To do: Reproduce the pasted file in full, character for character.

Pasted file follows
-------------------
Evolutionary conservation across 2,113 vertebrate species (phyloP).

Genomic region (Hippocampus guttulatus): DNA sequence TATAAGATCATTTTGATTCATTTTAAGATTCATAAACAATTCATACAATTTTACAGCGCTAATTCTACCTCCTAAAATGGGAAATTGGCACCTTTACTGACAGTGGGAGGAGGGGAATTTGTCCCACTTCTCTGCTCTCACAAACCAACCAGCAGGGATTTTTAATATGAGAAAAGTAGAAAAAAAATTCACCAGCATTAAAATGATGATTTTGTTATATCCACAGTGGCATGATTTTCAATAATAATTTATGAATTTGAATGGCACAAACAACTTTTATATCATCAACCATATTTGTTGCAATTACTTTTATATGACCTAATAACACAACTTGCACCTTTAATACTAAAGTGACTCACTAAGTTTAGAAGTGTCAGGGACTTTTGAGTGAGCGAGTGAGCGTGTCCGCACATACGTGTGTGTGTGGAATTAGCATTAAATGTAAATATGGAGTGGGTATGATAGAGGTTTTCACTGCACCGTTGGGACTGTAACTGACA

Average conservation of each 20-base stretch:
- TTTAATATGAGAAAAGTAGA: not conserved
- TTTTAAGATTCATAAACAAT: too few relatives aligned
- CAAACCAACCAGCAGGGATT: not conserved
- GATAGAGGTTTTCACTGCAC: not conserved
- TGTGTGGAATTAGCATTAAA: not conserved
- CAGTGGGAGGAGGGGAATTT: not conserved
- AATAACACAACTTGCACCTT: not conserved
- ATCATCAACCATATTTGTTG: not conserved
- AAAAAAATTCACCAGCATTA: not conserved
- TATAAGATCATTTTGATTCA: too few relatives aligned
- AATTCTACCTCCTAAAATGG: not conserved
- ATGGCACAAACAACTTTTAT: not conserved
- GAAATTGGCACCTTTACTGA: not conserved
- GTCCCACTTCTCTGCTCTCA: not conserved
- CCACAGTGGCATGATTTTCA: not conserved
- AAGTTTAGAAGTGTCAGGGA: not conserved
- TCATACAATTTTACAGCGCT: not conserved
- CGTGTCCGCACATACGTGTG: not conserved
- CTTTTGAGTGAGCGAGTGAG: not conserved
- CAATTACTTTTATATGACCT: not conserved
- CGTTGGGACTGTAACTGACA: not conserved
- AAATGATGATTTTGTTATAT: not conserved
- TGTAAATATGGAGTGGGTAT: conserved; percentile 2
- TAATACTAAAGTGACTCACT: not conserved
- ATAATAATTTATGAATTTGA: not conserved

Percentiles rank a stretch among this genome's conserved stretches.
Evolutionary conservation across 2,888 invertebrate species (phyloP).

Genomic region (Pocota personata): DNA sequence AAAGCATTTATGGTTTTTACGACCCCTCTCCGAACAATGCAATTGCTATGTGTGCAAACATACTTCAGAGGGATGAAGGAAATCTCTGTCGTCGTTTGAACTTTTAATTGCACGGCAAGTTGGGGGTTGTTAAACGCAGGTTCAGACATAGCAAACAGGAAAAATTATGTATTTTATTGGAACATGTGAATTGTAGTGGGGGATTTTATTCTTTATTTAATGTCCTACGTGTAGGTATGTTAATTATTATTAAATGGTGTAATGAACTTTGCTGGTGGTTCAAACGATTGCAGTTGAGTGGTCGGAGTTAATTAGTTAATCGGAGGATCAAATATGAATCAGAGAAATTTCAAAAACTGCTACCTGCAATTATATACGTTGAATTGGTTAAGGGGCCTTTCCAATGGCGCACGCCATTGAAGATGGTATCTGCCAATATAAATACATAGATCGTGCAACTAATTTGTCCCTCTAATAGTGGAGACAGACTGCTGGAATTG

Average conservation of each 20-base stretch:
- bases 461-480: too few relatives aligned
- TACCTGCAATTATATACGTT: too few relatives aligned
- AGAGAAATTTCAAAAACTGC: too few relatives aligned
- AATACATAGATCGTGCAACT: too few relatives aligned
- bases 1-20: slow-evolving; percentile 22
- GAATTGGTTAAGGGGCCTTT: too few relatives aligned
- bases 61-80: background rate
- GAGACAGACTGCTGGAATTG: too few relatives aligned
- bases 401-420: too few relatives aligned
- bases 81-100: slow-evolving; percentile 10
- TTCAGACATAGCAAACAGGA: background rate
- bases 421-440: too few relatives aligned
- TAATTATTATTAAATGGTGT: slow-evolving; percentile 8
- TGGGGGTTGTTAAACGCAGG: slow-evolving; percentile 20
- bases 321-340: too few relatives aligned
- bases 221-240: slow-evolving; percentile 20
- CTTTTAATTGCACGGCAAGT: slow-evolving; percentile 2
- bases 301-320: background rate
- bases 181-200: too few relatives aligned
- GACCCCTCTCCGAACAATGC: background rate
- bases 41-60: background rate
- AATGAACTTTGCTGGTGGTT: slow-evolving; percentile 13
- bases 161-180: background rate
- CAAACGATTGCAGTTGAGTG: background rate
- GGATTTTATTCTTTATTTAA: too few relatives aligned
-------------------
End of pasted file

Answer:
Evolutionary conservation across 2,113 vertebrate species (phyloP).

Genomic region (Hippocampus guttulatus): DNA sequence TATAAGATCATTTTGATTCATTTTAAGATTCATAAACAATTCATACAATTTTACAGCGCTAATTCTACCTCCTAAAATGGGAAATTGGCACCTTTACTGACAGTGGGAGGAGGGGAATTTGTCCCACTTCTCTGCTCTCACAAACCAACCAGCAGGGATTTTTAATATGAGAAAAGTAGAAAAAAAATTCACCAGCATTAAAATGATGATTTTGTTATATCCACAGTGGCATGATTTTCAATAATAATTTATGAATTTGAATGGCACAAACAACTTTTATATCATCAACCATATTTGTTGCAATTACTTTTATATGACCTAATAACACAACTTGCACCTTTAATACTAAAGTGACTCACTAAGTTTAGAAGTGTCAGGGACTTTTGAGTGAGCGAGTGAGCGTGTCCGCACATACGTGTGTGTGTGGAATTAGCATTAAATGTAAATATGGAGTGGGTATGATAGAGGTTTTCACTGCACCGTTGGGACTGTAACTGACA

Average conservation of each 20-base stretch:
- TTTAATATGAGAAAAGTAGA: not conserved
- TTTTAAGATTCATAAACAAT: too few relatives aligned
- CAAACCAACCAGCAGGGATT: not conserved
- GATAGAGGTTTTCACTGCAC: not conserved
- TGTGTGGAATTAGCATTAAA: not conserved
- CAGTGGGAGGAGGGGAATTT: not conserved
- AATAACACAACTTGCACCTT: not conserved
- ATCATCAACCATATTTGTTG: not conserved
- AAAAAAATTCACCAGCATTA: not conserved
- TATAAGATCATTTTGATTCA: too few relatives aligned
- AATTCTACCTCCTAAAATGG: not conserved
- ATGGCACAAACAACTTTTAT: not conserved
- GAAATTGGCACCTTTACTGA: not conserved
- GTCCCACTTCTCTGCTCTCA: not conserved
- CCACAGTGGCATGATTTTCA: not conserved
- AAGTTTAGAAGTGTCAGGGA: not conserved
- TCATACAATTTTACAGCGCT: not conserved
- CGTGTCCGCACATACGTGTG: not conserved
- CTTTTGAGTGAGCGAGTGAG: not conserved
- CAATTACTTTTATATGACCT: not conserved
- CGTTGGGACTGTAACTGACA: not conserved
- AAATGATGATTTTGTTATAT: not conserved
- TGTAAATATGGAGTGGGTAT: conserved; percentile 2
- TAATACTAAAGTGACTCACT: not conserved
- ATAATAATTTATGAATTTGA: not conserved

Percentiles rank a stretch among this genome's conserved stretches.
Evolutionary conservation across 2,888 invertebrate species (phyloP).

Genomic region (Pocota personata): DNA sequence AAAGCATTTATGGTTTTTACGACCCCTCTCCGAACAATGCAATTGCTATGTGTGCAAACATACTTCAGAGGGATGAAGGAAATCTCTGTCGTCGTTTGAACTTTTAATTGCACGGCAAGTTGGGGGTTGTTAAACGCAGGTTCAGACATAGCAAACAGGAAAAATTATGTATTTTATTGGAACATGTGAATTGTAGTGGGGGATTTTATTCTTTATTTAATGTCCTACGTGTAGGTATGTTAATTATTATTAAATGGTGTAATGAACTTTGCTGGTGGTTCAAACGATTGCAGTTGAGTGGTCGGAGTTAATTAGTTAATCGGAGGATCAAATATGAATCAGAGAAATTTCAAAAACTGCTACCTGCAATTATATACGTTGAATTGGTTAAGGGGCCTTTCCAATGGCGCACGCCATTGAAGATGGTATCTGCCAATATAAATACATAGATCGTGCAACTAATTTGTCCCTCTAATAGTGGAGACAGACTGCTGGAATTG

Average conservation of each 20-base stretch:
- bases 461-480: too few relatives aligned
- TACCTGCAATTATATACGTT: too few relatives aligned
- AGAGAAATTTCAAAAACTGC: too few relatives aligned
- AATACATAGATCGTGCAACT: too few relatives aligned
- bases 1-20: slow-evolving; percentile 22
- GAATTGGTTAAGGGGCCTTT: too few relatives aligned
- bases 61-80: background rate
- GAGACAGACTGCTGGAATTG: too few relatives aligned
- bases 401-420: too few relatives aligned
- bases 81-100: slow-evolving; percentile 10
- TTCAGACATAGCAAACAGGA: background rate
- bases 421-440: too few relatives aligned
- TAATTATTATTAAATGGTGT: slow-evolving; percentile 8
- TGGGGGTTGTTAAACGCAGG: slow-evolving; percentile 20
- bases 321-340: too few relatives aligned
- bases 221-240: slow-evolving; percentile 20
- CTTTTAATTGCACGGCAAGT: slow-evolving; percentile 2
- bases 301-320: background rate
- bases 181-200: too few relatives aligned
- GACCCCTCTCCGAACAATGC: background rate
- bases 41-60: background rate
- AATGAACTTTGCTGGTGGTT: slow-evolving; percentile 13
- bases 161-180: background rate
- CAAACGATTGCAGTTGAGTG: background rate
- GGATTTTATTCTTTATTTAA: too few relatives aligned